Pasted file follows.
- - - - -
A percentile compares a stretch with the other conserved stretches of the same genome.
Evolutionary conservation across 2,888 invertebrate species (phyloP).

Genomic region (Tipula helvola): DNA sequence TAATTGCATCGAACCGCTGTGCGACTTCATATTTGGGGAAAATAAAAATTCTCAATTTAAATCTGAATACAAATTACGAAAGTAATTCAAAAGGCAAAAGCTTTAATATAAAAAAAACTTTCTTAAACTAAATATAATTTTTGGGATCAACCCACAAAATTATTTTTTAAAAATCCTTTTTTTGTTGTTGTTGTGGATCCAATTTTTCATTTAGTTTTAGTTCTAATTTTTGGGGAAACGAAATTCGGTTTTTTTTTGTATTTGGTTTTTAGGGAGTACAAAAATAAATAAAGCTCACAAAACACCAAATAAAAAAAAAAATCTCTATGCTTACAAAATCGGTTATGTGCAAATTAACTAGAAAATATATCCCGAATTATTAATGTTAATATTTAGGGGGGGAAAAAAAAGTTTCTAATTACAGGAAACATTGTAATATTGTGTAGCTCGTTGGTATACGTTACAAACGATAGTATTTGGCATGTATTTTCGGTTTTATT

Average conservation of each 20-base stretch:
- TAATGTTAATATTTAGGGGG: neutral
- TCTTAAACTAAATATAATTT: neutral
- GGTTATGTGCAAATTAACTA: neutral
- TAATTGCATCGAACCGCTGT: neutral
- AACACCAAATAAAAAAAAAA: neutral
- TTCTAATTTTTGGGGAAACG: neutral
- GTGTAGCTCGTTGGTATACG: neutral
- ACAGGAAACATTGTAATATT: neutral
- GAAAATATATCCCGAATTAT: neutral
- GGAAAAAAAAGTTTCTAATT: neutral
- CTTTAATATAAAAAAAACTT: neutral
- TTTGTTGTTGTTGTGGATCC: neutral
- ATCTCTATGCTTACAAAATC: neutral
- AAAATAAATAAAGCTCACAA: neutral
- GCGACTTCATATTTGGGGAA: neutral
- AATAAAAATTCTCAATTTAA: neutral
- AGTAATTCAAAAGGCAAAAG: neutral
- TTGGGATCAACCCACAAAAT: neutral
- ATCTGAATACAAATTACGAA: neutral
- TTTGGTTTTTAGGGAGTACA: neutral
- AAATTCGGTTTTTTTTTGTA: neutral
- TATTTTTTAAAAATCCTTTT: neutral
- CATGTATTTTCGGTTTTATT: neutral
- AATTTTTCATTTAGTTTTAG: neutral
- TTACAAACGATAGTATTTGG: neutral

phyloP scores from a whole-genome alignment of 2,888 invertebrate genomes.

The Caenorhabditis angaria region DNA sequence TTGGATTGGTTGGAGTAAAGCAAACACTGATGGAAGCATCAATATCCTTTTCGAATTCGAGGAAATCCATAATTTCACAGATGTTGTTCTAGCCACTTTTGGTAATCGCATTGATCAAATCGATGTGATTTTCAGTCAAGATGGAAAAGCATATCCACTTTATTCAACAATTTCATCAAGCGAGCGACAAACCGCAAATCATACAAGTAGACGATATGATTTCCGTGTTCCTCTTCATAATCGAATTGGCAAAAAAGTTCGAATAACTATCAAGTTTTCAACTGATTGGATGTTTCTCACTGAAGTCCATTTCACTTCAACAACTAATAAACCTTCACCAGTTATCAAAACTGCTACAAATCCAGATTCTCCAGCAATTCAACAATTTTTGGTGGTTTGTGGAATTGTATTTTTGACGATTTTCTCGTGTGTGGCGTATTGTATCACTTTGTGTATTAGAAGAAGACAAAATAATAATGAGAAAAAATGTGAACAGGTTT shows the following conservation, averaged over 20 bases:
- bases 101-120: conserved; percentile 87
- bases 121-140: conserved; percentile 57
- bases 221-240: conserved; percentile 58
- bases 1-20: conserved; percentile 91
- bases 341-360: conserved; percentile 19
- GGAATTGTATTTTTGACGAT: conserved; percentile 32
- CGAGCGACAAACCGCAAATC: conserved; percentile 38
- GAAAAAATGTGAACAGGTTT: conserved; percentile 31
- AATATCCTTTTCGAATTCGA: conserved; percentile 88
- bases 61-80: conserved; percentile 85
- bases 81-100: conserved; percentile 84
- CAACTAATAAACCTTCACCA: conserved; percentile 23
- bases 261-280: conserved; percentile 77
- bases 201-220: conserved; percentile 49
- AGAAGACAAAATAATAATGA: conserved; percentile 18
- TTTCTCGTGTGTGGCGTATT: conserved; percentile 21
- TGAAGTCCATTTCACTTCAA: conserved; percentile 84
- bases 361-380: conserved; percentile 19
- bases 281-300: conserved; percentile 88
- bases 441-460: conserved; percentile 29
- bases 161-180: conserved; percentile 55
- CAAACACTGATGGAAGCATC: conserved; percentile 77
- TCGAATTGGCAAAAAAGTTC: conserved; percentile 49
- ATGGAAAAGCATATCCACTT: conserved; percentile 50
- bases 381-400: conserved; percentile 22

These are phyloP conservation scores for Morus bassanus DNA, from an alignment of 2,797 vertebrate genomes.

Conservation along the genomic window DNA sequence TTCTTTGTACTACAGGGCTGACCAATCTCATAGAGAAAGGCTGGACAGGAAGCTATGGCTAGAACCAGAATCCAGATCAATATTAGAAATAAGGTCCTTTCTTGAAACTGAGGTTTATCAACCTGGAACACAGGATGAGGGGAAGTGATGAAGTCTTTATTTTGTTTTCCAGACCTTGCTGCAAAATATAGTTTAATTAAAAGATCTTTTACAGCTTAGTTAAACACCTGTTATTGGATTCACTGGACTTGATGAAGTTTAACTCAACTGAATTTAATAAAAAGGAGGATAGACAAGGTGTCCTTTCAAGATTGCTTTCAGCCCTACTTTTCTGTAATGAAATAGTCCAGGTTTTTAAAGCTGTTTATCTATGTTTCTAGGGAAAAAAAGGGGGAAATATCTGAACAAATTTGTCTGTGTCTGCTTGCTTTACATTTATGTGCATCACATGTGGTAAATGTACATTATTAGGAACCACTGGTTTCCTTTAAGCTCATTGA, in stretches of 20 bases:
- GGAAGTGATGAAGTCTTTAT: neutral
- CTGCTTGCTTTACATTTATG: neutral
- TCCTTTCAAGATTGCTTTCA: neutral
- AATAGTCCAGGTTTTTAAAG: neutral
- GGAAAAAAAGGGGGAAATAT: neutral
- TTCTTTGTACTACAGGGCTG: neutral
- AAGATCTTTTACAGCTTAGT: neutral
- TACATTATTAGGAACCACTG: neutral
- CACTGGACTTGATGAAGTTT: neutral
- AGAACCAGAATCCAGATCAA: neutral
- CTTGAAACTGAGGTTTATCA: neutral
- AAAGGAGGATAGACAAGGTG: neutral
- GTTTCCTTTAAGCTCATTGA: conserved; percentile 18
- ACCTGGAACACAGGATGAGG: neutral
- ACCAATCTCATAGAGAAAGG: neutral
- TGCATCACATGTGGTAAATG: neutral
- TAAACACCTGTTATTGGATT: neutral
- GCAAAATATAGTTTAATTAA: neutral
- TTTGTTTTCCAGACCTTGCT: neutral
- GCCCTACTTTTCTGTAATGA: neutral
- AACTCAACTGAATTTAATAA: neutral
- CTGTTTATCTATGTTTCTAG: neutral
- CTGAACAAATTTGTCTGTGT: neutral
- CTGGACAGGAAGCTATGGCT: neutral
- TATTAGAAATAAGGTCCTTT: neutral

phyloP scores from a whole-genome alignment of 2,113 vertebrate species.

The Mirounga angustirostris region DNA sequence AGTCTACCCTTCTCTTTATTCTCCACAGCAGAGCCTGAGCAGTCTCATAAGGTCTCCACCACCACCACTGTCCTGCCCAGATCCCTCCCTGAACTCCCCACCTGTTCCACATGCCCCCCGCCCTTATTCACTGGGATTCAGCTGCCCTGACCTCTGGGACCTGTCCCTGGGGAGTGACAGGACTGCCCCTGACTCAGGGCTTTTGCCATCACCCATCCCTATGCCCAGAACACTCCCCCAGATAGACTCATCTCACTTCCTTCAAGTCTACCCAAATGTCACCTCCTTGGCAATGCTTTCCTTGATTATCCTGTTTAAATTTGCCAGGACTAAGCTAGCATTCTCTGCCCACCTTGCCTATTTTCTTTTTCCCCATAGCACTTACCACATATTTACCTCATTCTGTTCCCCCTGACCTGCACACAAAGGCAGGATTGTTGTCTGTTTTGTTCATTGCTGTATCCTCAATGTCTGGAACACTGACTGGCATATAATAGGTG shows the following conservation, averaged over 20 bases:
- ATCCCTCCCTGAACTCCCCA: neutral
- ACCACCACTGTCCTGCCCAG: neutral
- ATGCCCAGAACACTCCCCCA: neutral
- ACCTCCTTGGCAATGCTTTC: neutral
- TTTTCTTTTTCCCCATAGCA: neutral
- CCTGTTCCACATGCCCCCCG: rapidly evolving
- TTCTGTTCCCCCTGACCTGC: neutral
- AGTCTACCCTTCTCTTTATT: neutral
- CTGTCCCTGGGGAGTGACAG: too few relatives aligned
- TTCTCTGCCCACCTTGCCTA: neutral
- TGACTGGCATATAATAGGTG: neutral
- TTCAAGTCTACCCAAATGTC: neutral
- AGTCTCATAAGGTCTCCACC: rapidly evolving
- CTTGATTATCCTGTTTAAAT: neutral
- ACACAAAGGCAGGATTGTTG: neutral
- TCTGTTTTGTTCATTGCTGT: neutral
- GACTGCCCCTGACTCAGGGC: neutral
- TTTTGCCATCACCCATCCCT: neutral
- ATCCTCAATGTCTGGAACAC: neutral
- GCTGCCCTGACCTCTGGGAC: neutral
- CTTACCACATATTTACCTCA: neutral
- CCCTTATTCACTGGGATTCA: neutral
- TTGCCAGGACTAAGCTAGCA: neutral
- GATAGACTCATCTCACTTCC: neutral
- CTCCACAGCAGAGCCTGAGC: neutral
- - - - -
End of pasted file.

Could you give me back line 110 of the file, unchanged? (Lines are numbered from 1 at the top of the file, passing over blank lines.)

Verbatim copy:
- CTCCACAGCAGAGCCTGAGC: neutral